Get set to tighten the belt in coming months with news that retailers are set to increase their prices across a wide range of products.
Shoppers are being warned to expect higher prices for groceries, petrol and imported clothing, footwear, furniture, hardware and toys.
The problems are fourfold: supply chain issues, increased demand, floods and labour shortages on Aussie farms.
Farmers are passing higher fruit and vegetable prices onto their customers and supermarkets say the medium-term outlook for grocery prices remains “unfavourable”.
The New Daily reports that Coles’ prices rose 2.4 per cent over 2019-20, while Woolworths’ rose 1.4 per cent, which was faster than wages growth over that period.
Fuel prices have hit a 13-month high with eye-watering prices in the vicinity of $1.64 now common across the country. The hike is attributed to higher oil prices and, again, demand as motorists return to the roads.
The Australian Financial Review says shipping costs have tripled in the past 12 to 15 months, while prices for commodities and materials ranging from palm oil and PVC to timber, steel and aluminium have soared due to global demand, container shortages, logjams in ports and the recent Suez Canal blockage.
Bernie Brookes, former Myer chief executive and majority owner of accessories chain Colette, says talk about inflation being under control is wide of the mark.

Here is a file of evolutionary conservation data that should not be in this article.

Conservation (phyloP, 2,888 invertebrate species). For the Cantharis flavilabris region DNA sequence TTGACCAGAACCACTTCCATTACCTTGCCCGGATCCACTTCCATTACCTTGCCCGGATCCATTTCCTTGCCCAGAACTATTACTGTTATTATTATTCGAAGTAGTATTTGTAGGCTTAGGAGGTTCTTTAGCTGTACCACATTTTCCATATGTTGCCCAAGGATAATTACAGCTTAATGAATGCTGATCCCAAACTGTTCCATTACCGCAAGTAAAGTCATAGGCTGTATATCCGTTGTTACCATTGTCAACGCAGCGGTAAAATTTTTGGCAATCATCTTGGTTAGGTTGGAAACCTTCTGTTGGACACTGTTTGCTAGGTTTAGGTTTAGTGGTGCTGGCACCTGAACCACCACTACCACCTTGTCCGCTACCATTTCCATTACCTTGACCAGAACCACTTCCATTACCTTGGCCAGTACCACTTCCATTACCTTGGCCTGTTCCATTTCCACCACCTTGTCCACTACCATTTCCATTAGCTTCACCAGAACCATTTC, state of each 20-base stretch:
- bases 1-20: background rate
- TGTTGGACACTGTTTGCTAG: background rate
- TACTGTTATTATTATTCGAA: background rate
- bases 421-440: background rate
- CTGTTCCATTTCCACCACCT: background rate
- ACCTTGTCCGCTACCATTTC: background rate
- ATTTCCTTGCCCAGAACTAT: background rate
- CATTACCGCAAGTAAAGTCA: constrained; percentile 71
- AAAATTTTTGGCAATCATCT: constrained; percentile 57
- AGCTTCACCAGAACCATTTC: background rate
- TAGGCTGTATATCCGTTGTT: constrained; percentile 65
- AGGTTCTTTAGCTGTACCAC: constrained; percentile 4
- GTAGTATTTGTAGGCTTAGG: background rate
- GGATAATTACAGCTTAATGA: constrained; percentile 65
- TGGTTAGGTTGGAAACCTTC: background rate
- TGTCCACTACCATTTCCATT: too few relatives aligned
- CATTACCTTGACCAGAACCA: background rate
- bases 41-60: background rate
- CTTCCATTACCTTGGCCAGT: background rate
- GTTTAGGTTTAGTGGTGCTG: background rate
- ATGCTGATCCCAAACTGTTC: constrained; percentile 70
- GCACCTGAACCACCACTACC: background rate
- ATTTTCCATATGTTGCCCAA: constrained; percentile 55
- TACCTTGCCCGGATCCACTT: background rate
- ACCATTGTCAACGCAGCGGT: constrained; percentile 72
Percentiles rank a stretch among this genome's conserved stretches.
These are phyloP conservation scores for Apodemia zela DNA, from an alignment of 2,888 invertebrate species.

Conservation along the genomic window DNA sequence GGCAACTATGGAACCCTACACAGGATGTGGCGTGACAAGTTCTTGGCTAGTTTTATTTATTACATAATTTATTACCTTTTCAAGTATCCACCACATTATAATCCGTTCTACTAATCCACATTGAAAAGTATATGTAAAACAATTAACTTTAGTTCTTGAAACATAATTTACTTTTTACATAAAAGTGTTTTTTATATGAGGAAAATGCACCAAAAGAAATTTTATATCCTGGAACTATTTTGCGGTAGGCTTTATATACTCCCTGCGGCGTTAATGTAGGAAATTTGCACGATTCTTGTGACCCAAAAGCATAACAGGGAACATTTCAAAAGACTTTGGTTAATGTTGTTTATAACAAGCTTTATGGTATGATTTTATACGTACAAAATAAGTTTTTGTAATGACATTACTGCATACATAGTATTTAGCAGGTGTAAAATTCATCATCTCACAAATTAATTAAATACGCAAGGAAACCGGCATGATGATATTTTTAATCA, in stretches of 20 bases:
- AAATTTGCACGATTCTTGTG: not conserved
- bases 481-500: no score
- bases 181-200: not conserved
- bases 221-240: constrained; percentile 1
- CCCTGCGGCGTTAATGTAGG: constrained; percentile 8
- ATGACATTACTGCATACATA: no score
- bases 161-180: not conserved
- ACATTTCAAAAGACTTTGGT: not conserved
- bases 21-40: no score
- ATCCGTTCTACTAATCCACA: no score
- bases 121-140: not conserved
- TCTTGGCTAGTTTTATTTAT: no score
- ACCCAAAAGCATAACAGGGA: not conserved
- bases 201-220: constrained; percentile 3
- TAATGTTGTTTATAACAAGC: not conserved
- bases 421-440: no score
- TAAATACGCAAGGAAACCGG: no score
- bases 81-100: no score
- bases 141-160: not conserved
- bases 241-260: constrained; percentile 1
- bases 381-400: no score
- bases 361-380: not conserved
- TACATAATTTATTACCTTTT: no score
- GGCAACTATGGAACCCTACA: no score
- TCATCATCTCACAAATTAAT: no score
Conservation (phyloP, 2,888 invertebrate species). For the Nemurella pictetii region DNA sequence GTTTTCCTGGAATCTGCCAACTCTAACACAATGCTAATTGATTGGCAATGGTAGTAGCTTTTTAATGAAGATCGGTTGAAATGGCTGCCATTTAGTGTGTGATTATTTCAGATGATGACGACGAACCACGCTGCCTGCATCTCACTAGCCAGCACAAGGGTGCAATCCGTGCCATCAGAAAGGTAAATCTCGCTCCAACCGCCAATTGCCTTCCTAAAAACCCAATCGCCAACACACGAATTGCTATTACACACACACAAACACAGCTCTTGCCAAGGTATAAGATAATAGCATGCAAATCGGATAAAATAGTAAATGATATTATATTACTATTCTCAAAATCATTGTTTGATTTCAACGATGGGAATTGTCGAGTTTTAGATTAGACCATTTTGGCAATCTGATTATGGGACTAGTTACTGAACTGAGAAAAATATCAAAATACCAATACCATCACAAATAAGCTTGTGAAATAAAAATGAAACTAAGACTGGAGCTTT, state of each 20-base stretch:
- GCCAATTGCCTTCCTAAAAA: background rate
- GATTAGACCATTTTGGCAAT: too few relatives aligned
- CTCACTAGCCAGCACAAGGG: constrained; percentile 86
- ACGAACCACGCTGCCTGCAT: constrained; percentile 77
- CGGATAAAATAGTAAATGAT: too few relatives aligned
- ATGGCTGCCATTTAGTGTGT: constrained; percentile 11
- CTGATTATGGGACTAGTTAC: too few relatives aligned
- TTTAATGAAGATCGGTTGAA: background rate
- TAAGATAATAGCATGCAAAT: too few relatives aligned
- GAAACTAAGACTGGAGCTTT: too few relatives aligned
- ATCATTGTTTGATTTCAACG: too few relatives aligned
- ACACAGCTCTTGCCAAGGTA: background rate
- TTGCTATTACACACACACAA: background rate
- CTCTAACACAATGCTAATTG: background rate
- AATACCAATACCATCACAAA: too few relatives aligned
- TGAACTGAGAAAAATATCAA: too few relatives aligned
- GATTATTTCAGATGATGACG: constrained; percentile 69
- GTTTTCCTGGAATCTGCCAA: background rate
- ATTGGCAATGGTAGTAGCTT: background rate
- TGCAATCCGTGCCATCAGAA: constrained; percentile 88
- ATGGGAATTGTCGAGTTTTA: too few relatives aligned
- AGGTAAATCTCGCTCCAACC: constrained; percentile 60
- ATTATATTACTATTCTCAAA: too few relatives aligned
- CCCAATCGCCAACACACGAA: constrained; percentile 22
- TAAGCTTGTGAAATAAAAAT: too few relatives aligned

“We’ve got significant increases in shipping costs and significant increases in commodity prices for raw materials,” he says. “No matter what commodity you look at, whether it’s poly or resin or oil or gas, commodity prices are up and a lot of them impact raw material costs.
“It doesn’t matter whether you’re producing furniture or handbags or food, there’s no doubt all those are going to be pressured.
“Labour costs are subdued, but everything else is moving up.”
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Jeff Adams, chief executive of Metcash, which owns the IGA, Mitre 10 and Home Timber & Hardware stores, told the AFR that pricing pressure was most noticeable in hardware and tools as most were imported from China and Europe.
Bunnings managing director Michael Schneider said the chain managed input costs, including freight, very carefully.
“While the current global demand patterns are putting pressure on some freight costs, we’re working with our long-term freight providers and our suppliers to minimise any impacts,” he said. “Our focus continues to be on delivering the value and low prices our customers expect.”
James Sheerin, senior consultant at supply chain company TMX, said more importers and retailers were considering shifting to higher-cost air freight to avoid the risks of ocean shipping. This would, in turn, place more pressure on margins unless retailers raised prices.
The Housing Industry Association has forecast renovation projects to jump by 3 per cent this year due to a shortage of tradies, material supply issues and – you guessed it – demand.
Housing Industry Group head Peter Burn said building prices in March had surged due to a combination of high demand, supply constraints and rising freight costs for imported inputs. New orders had gone through the roof, in part fuelled by the looming cut-offs for the HomeBuilder program.
Is your income keeping pace with higher living costs? Are you ready for another surge in prices?
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